I just… cannot:
Barbie’s not just a doll.
In Galia Slayen’s hands, the iconic blond plaything has morphed into a life-size representation of what an eating disorder looks like.
Four years ago, Slayen, then a student at Lincoln High School in Portland, Ore., built what she believed to be a life-size version of the doll she played with as a child as part of the first National Eating Disorders Awareness Week.
“I was at a friend’s house and her mom’s an artist so there were all these art supplies around,” Slayen told TODAY.com. “She helped with the actual proportions.”
The Barbie stands about 6 feet tall with a 39″ bust, 18″ waist and 33″ hips. She is made of wood, chicken wire and papier mache, and is dressed in a size 00 skirt that was a remnant from Slayen’s one-year bout with anorexia.
“I’m not blaming Barbie [for my illness] — she’s one small factor, an environmental factor,” Slayen said. “I’m blond and blue-eyed and I figured that was what I was supposed to look like. She was my idol. It impacted the way I looked at myself.”
The goal in creating Barbie’s likeness was to start conversation. “Talking about eating disorders is taboo to many people, and this made people talk about it,” Slayen said. “It’s a shocking image. A lot of people have seen it, and it’s started debates,” she said, particularly after she wrote about it for the Huffington Post. “Her proportions are not 100 percent correct, but her look is not invalid.”
“As a pop-cultural icon, Barbie is often used as art to express one’s own personal opinions and views,” a Mattel spokesperson said in an email. “Girls see female body images everywhere today and it’s critical that parents and caregivers provide perspective on what they are seeing. It’s important to remember that Barbie is a doll who stands 11.5 inches tall and weighs 7.25 ounces — she was never modeled on the proportions of a real person.”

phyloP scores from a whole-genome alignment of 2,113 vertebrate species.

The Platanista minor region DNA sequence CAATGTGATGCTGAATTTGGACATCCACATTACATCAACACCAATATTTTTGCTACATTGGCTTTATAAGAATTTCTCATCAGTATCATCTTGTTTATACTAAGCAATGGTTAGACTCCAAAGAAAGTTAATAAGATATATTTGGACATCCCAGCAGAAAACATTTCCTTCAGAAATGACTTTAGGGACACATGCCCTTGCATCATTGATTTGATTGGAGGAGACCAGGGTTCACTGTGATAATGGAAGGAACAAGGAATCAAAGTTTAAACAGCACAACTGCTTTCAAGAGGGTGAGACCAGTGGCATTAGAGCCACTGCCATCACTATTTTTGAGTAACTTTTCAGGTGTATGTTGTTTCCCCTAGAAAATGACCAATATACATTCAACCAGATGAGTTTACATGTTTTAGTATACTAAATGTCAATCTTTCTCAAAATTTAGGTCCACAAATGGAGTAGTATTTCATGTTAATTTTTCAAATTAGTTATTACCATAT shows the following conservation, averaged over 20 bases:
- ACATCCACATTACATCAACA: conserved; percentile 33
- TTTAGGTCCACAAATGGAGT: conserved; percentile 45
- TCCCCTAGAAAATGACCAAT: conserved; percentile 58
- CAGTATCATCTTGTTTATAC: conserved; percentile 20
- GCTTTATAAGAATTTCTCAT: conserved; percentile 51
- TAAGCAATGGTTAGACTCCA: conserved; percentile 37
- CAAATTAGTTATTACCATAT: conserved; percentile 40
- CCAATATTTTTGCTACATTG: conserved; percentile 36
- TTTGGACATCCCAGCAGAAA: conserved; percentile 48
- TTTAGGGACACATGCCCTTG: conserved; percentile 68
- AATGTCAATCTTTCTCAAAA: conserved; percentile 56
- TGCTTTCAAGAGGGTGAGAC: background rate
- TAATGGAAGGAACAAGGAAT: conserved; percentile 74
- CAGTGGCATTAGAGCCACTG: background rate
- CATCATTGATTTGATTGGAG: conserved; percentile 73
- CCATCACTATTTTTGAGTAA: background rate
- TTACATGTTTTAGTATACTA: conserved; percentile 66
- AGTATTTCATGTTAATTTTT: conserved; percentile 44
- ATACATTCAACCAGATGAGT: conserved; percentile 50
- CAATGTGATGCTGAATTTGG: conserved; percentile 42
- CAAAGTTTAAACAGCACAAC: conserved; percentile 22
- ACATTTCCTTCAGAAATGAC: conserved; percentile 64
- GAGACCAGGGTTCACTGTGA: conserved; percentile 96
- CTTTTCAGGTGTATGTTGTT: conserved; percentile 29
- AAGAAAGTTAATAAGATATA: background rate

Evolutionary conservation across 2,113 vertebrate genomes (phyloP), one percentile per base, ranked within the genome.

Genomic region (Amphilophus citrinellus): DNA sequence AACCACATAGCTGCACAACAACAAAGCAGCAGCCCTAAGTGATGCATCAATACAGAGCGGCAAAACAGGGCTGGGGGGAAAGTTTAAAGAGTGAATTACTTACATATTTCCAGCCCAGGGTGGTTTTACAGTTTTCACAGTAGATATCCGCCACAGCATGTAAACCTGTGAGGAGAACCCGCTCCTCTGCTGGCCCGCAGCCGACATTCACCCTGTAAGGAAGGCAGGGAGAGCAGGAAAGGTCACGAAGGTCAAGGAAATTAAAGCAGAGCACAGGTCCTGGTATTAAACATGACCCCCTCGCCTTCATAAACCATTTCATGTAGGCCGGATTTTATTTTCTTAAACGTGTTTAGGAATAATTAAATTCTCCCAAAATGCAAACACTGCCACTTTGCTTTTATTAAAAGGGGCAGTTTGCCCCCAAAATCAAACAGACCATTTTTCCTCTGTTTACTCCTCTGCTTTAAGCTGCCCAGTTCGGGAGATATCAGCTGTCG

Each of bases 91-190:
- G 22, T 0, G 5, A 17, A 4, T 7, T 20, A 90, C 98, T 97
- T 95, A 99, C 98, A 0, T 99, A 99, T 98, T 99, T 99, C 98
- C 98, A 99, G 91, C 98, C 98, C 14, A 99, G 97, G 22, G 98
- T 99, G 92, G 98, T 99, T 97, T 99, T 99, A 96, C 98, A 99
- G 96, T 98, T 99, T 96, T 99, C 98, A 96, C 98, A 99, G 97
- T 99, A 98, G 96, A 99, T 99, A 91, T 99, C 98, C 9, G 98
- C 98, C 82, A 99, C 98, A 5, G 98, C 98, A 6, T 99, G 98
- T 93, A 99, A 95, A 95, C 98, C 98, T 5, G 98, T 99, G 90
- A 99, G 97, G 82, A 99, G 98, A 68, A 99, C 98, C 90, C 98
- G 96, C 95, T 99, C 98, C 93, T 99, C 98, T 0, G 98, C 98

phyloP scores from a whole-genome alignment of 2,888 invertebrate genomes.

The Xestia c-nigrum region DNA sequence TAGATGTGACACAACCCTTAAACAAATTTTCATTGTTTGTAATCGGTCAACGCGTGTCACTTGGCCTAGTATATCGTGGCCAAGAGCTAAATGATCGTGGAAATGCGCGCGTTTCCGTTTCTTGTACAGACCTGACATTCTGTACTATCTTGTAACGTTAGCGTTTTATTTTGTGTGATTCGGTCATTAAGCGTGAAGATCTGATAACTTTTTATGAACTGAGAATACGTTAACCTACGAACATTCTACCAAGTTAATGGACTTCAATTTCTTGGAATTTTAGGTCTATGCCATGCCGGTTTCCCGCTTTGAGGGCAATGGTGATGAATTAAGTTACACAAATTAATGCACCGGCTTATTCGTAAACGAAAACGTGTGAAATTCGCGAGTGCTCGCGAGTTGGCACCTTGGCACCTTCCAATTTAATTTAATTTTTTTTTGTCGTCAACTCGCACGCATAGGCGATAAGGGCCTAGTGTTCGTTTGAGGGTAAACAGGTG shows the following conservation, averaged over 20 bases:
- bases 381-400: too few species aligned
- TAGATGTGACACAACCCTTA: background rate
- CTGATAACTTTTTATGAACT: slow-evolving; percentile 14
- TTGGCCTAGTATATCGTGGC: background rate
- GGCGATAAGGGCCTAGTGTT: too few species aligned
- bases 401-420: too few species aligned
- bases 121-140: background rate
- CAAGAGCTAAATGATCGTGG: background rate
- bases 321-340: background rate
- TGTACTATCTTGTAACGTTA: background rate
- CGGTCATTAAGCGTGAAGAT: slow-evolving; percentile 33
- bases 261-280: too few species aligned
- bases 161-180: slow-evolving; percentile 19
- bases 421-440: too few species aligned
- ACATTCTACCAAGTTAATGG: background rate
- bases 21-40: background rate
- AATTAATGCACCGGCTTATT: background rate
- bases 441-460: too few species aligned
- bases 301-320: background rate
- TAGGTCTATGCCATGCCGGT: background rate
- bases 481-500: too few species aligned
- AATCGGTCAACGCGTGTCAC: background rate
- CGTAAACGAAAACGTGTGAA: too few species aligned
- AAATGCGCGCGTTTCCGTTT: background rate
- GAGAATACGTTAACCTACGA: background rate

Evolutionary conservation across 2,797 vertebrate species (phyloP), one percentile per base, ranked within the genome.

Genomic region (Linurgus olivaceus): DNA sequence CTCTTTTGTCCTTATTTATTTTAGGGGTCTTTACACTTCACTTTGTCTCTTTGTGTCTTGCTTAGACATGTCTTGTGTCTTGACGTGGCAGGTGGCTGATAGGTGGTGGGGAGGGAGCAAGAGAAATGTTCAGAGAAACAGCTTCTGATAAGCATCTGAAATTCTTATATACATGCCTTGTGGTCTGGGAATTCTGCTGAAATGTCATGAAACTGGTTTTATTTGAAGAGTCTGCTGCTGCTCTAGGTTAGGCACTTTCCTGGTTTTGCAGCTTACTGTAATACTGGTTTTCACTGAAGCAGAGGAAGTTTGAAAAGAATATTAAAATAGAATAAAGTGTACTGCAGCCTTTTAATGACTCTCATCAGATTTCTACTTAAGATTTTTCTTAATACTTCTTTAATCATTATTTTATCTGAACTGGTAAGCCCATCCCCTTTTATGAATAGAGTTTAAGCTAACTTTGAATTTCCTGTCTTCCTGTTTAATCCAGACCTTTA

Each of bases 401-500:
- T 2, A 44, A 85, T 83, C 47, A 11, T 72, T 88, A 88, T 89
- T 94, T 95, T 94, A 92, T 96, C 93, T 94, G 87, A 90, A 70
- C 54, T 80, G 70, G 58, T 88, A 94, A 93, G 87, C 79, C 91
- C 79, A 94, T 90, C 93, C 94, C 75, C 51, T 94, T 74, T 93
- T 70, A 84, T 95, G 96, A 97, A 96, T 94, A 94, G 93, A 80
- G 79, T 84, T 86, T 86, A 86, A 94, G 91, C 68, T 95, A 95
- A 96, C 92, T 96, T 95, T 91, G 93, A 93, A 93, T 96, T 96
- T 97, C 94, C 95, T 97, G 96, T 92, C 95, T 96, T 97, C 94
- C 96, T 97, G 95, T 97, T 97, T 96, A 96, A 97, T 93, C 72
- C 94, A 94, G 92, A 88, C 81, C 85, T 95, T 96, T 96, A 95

Slayen introduced her Barbie to her college, Hamilton College in Clinton, N.Y., at its first National Eating Disorders Awareness Week this year.
At the school, there were different activities for each day of the week, including covering mirrors with pictures, facts and information on eating disorders, something Slayen had done at her high school. However, “there were just eight mirrors in my high school. There were over 300 in my college,” she said with a sigh.
One day, when my daughter caught me with my tape measure measuring for a dress, she asked me to measure her.I playfully obliged her.
My four year old’s waist is exactly eighteen inches.
Let that marinate for a minute.
(Don’t worry about the toddler. I wrapped the tape around her waist and promptly told her “Yep! Perfect!” She flexed her little toddler muscles and scurried off to go harass our dog.)
The video from Galia’s appearance on The Today Show is included below. Pay special attention to the Black woman at the 1:35 mark who says “This is what the media portrays. This is what counts as beautiful.”
It’s not lost on me that a Black woman stood next to a life-sized interpretation of a blonde haired, blue eyed toy and told a news outlet like Today that “this blonde haired, blue eyed, pale skinned, big breasted, toddler-sized-waist having woman is what you portray as beautiful, desired and appealing to me a woman of color who is the least able to ever look this way.”
I had a long conversation about this one – Black women and our relationship to Barbie. I don’t think it’s a monolithic one – I’m pretty sure it’s not, in fact – and I also think that the spectrum is wide and vast for a lot of us. Me offering up my own relationship to Barbie isn’t an arrogant attempt to say “You’re all like me!” but it is adding another side to it all.
To put it bluntly, I didn’t see Barbie in this way. Outside of simply being a toy that all the neighborhood girls came together to pool our collections and have the ultimate Barbie lifestyle party? Barbie did nothing for me. I think the fact that she was SO different from me and my everyday reality of inner-city Cleveland, that I couldn’t make the connection that Barbie was who I was to grow up emulating. Being a doctor, a pilot, a veterinarian, a wife, a super hero, a fashionista… having a vacation home, a convertible (that drives without her driving it!!!!!), a mobile home, a mansion… awesome friends (complete with a token Black friend that, funny enough, only one of us owned and none of us played with), great male friends and boyfriends? It felt like awesome overload.
While I’m certain that there’s a Kenneth-and-Mamie type correlation to be had here, I question whether or not that extended to body type. It’s obvious that many of us have internalized the “the blonde-haired-blue-eyed-pale-skinned women have what I want, so if I want what they have I should look like them” part of the dating/mating game, but does that extend to body type for us? If so, why? Why not? What does your relationship with Barbie look like, and did it affect your body image?